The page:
How Pennsylvania schools hide funds to raise taxes without breaking the law

(The Center Square) – The auditor general published a 200-page report Monday that provided more insight into how 12 school districts raised taxes while hiding nearly $400 million funds – without…

(The Center Square) – The auditor general published a 200-page report Monday that provided more insight into how 12 school districts raised taxes while hiding nearly $400 million funds – without violating a single law.

The audit walks through the budgetary “shell game” officials played by committing funds toward capital projects and pension costs – without actually spending any money – and keeping general fund balances low enough to ensure schools would avoid a public vote on tax increases.

As school districts developed their upcoming fiscal year budgets, qualifying for a tax referendum exception from the Pennsylvania Department of Education (PDE) depended upon the general fund. If unreserved, undesignated funds fell below 8% of estimated budget expenditures, districts could get an exception and raise taxes without receiving a public vote of approval.

None of the 12 districts examined violated the state’s Public School Code (PSC), according to the audit. Collectively, officials held back $360 million while raising taxes 37 out of a possible 48 times between 2018 and 2021.

It’s possible, too, that many more of Pennsylvania’s 500 school districts use this loophole. When school districts hold excess funds and raise taxes, the revenues come from residents.

“The overall results of this audit should raise concerns due to the districts’ common yet questionable practices that are placing an excess burden on taxpayers across Pennsylvania,” the report noted. “We are hopeful that the General Assembly and PDE will consider taking a close look at these practices.”

Abington School District illustrates the strategy well, according to the report. Between 2018 and 2021, the district’s revenues and expenditures ranged from $150 million to $172 million. Budgetary practices, though, significantly underestimated the money the district had on hand – often by $10 million to $20 million.

The school board then designated the entire balance in the general fund as committed, rather than leaving portions unassigned. This lowered the balance below the 8% threshold set by state law and qualified the district to apply for an exception to raise taxes without a public vote.

When school boards commit funds, they are not required to spend them. However, if funds are left unassigned, districts would not qualify for a referendum exception.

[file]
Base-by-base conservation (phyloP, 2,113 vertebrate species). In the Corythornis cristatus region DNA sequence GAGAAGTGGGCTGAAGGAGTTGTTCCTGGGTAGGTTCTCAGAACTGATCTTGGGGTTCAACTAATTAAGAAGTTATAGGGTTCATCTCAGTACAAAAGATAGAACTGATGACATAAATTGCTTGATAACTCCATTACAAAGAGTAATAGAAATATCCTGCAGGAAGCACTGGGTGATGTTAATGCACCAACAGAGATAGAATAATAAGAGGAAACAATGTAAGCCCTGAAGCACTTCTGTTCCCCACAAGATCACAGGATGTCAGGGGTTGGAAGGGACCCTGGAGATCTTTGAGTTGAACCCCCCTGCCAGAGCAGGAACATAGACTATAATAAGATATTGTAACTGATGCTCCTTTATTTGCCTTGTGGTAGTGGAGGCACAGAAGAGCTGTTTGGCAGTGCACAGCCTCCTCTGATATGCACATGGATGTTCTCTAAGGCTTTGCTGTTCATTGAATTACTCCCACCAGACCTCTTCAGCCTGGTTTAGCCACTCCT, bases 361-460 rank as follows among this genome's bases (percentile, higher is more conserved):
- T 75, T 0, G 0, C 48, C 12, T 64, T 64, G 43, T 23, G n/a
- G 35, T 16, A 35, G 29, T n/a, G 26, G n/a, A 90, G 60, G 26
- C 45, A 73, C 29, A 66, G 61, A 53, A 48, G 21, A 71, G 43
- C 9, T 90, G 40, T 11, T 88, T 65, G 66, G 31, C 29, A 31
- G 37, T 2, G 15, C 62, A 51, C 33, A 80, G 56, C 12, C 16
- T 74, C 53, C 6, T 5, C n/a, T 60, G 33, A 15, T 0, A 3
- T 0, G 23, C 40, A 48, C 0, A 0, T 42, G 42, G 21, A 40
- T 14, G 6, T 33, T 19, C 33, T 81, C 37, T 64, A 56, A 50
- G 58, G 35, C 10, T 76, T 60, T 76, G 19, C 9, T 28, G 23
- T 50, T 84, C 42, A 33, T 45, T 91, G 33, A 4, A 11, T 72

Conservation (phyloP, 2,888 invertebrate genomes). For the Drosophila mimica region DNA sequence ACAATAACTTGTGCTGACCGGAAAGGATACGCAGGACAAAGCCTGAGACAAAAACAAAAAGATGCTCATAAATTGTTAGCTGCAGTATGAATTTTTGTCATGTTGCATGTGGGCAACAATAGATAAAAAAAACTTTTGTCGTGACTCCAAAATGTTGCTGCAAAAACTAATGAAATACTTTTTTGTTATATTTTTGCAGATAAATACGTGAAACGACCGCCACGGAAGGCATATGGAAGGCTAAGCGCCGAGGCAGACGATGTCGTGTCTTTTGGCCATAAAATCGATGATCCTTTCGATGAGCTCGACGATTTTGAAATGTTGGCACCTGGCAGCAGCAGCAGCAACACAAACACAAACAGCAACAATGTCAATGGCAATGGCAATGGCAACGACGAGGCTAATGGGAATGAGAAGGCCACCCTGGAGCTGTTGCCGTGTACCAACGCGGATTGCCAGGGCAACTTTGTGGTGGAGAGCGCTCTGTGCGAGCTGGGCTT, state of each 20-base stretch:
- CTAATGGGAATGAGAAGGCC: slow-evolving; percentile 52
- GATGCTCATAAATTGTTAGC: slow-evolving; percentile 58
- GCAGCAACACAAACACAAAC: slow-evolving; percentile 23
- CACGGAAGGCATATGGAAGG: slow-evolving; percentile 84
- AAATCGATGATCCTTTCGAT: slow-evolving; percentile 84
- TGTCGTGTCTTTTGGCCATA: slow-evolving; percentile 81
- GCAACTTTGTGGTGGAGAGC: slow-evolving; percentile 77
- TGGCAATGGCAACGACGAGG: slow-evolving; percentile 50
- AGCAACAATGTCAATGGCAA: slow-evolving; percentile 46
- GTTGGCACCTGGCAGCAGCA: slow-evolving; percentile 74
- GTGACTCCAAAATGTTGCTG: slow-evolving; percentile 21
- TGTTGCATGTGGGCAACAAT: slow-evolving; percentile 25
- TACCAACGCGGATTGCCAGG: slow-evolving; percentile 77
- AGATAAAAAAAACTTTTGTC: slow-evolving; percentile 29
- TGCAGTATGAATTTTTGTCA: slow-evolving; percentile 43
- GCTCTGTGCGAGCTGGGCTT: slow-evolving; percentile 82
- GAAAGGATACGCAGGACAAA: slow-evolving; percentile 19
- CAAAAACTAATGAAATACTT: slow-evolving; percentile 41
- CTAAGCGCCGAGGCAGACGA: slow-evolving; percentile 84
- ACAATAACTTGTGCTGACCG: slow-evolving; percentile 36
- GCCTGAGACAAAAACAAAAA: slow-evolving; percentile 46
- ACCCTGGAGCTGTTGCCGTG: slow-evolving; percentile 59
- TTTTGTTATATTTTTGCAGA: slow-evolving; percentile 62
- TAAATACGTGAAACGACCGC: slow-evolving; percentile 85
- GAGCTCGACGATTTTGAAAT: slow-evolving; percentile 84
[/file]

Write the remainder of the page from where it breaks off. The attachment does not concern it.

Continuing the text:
The report notes doing so violates best business practices, and the board should reconsider leaving balances unassigned to cover unexpected costs and emergencies.

While Abington requested a referendum exception in 2018, 2019, and 2021, taxes were only raised in 2018. That year, the district approved an increase of nearly $603,000 for pension obligations, even though it already committed $7.5 million from the general fund for the same expense.

The report does not specify how the district spent the additional money, though it states its pension obligations were adequately funded and the increase was an “unnecessary burden on district taxpayers.”

In its response to the audit, Abington district officials argued that the ability to raise taxes was necessary because it wasn’t clear how much the district would receive in state and federal funding, not “what its own tax base will be.”

“Given the dearth of reliable information available during the preliminary budget window, the district has generally viewed it as prudent to maintain flexibility early in the budget process,” Abington School District Superintendent Jeffrey Fecher wrote.

He also raised concerns that classifying unspent committed funds as unassigned could make future estimates difficult.

“The district does not agree that committed funds not spent in one year should necessarily be considered unassigned fund balance as such a practice may arbitrarily undermine the district’s ability to plan for contingencies,” Fecher wrote.

The auditor’s office said the district’s actions misled the taxpayers and raised $2.6 million in tax revenues while leaving more than $38 million untouched.

If the budget threshold was tied to unrestricted funds – which includes committed and assigned obligations – less than half of the 12 districts would have raised taxes just 11 times, during the four-year period.